Then there was the death of B, another huge shock. B had recently been diagnosed with cancer but it was treatable and was certainly not going to get him down. B was a character, a very private man with a loving wife, with a caustic sense of humour who never failed to make me laugh. He was People’s Warden all the time I’ve been here, loved opera and theatre, and more than anything loved to entertain with food. Afternoon Tea for the CHURCHCHRIST.RP.SERVICE.21housebound were catered for with bone china tea-sets, tiered cake plates and real linen napkins, flowers on the table, all thanks to B. His platters for the Quiz Night were famous and wherever there was food to be served, B was at the forefront organising it. After just one round of Chemo, B caught pneumonia of the worst kind. The kind which is resistant to any antibiotics. So just a few weeks after his diagnosis and after just one week of chemo he was taken into hospital, then ICU and then a few days later on the day before Christmas Eve we sat at his bedside while all the life-support was switched off. Too soon. Too soon. Again another shock that we wouldn’t see him again, taste his little amuse bouches. His funeral was the first I took in 2016 on the 6 January and we catered for his funeral tea in his memory. The joy of Epiphany was overwhelmed with sadness. A star had fallen from our skies.

Three lovely people gone. Each one a beloved child of God. Each one unique and each one a character. Each one missed by us all.

And then this week I began my post-Christmas holiday. I was tired. Tired of death. Tired of being strong and carrying on when all I wanted to do was sit down and weep. Tired of loss. Tired of shock. I knew it would be a holiday of sleeping and reading and thinking back over these few weeks of great loss. I didn’t want to go away. I just wanted to coorie down and wallow in sadness.

bowie_aladin_sane_1000pxAnd then David Bowie died. Not a man I knew, but a man I had adored since I was a young teenager. A man whose music was the soundtrack to my life. A man who shocked my parent’s generation but who thrilled us. A man who cared nought for gender or rules and no, I didn’t understand all of his music and lyrics but I loved them all the same. I know them all still. My boys grew up listening to his music and also know and love him. That made me strangely proud. Memories of listening to his LPs on our little record player over and over again, of dressing like Aladdin Sane at the local disco, of dancing a strange dance to Rebel Rebel with my first boyfriend at a wedding, of wishing I had straight hair so I could have mine cut like his, of crying at Murrayfield when he walked on stage in that blue suit on the Serious Moonlight Tour. And I didn’t even know he was ill. I was totally unprepared for his death. I found a radio station playing all of his music and I sat in the kitchen all day and listened and sang along. Why on earth was I so moved by a pop-star’s death? Because so much of my life had been accompanied by his music. Because he had been theatre and a legend for me.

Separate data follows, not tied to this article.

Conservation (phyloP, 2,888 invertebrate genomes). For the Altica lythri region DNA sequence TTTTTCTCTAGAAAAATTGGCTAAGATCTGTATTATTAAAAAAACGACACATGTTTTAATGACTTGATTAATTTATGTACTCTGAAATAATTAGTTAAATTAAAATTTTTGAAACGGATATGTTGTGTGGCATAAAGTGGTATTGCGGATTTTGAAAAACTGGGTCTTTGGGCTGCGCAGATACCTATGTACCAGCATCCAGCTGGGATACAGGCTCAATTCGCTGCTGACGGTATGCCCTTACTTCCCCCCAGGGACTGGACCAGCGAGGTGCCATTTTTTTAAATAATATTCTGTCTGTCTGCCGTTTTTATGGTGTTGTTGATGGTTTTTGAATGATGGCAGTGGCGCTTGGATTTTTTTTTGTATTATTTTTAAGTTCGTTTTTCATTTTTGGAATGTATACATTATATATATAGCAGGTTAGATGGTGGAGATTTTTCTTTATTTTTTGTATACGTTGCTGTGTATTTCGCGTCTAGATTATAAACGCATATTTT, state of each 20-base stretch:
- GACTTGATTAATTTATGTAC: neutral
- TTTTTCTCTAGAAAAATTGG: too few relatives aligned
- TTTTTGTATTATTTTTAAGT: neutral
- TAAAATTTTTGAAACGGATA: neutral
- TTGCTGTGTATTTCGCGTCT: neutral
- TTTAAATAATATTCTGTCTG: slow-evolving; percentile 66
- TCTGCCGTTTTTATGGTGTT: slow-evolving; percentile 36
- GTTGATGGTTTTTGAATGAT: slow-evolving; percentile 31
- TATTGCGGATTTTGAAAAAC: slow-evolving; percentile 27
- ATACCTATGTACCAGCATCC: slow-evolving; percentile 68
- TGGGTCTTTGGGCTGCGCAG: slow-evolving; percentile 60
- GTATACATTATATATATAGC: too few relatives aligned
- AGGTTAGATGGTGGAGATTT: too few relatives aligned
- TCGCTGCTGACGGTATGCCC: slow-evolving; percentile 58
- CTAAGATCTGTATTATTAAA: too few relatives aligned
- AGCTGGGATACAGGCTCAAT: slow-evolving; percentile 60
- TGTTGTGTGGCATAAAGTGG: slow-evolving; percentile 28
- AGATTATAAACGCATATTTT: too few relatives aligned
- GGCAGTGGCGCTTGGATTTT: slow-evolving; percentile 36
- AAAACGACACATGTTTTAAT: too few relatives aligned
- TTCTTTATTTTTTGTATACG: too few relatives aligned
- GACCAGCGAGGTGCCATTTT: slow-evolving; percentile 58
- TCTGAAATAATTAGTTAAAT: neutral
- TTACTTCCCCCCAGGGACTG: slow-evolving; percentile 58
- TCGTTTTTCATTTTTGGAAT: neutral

Then two days later Alan Rickman, the actor, died. Another shock. Another person whom I admired and watched avidly. That voice, that intonation, that humour. I seldom cry at movies but I did at Truly, Madly, Deeply. And his death seemed like the final nail. Too much death. Too much shock and loss.

It has been a sad year so far. Yes I know each one will live on in my memories. I will never forget G and M and B. We will keep on telling their stories. And Bowie will continue to be yelled (I won’t say ‘sung’) along to in my car and whenever I hear him. I might even make a Spotify list of my favourites. And I think I may watch all of Alan Rickman’s performances again and laugh at his Slope or Snape. Dead but not forgotten.

In which Ruth ponders her obituary

No, I’m not dead yet. Not even ill. A bit of catarrh but nothing a dozen pills a day won’t help. However, after that wonderful talk on Dying Well I’ve been pondering matters funereal and eulogies and obituaries.

I came across this one on Twitter yesterday which made me laugh and laugh. I really want to do something similar for me. Planning it now… In the meantime, here’s Walt’s:

Walter George Bruhl Jr. of Newark and Dewey Beach is a dead person; he is no more; he is bereft of life; he is deceased; he has rung down the curtain and gone to join the choir invisible; he has expired and gone to meet his maker.

He drifted off this mortal coil Sunday, March 9, 2014, in Punta Gorda, Fla. His spirit was released from his worn-out shell of a body and is now exploring the universe.

He was surrounded by his loving wife of 57 years, Helene Sellers Bruhl, who will now be able to purchase the mink coat which he had always refused her because he believed only minks should wear mink. He is also survived by his son Walter III and wife Melissa; daughters Carly and Paige, and son Martin and wife Debra; son Sam and daughter Kalla. Walt loved and enjoyed his grandkids.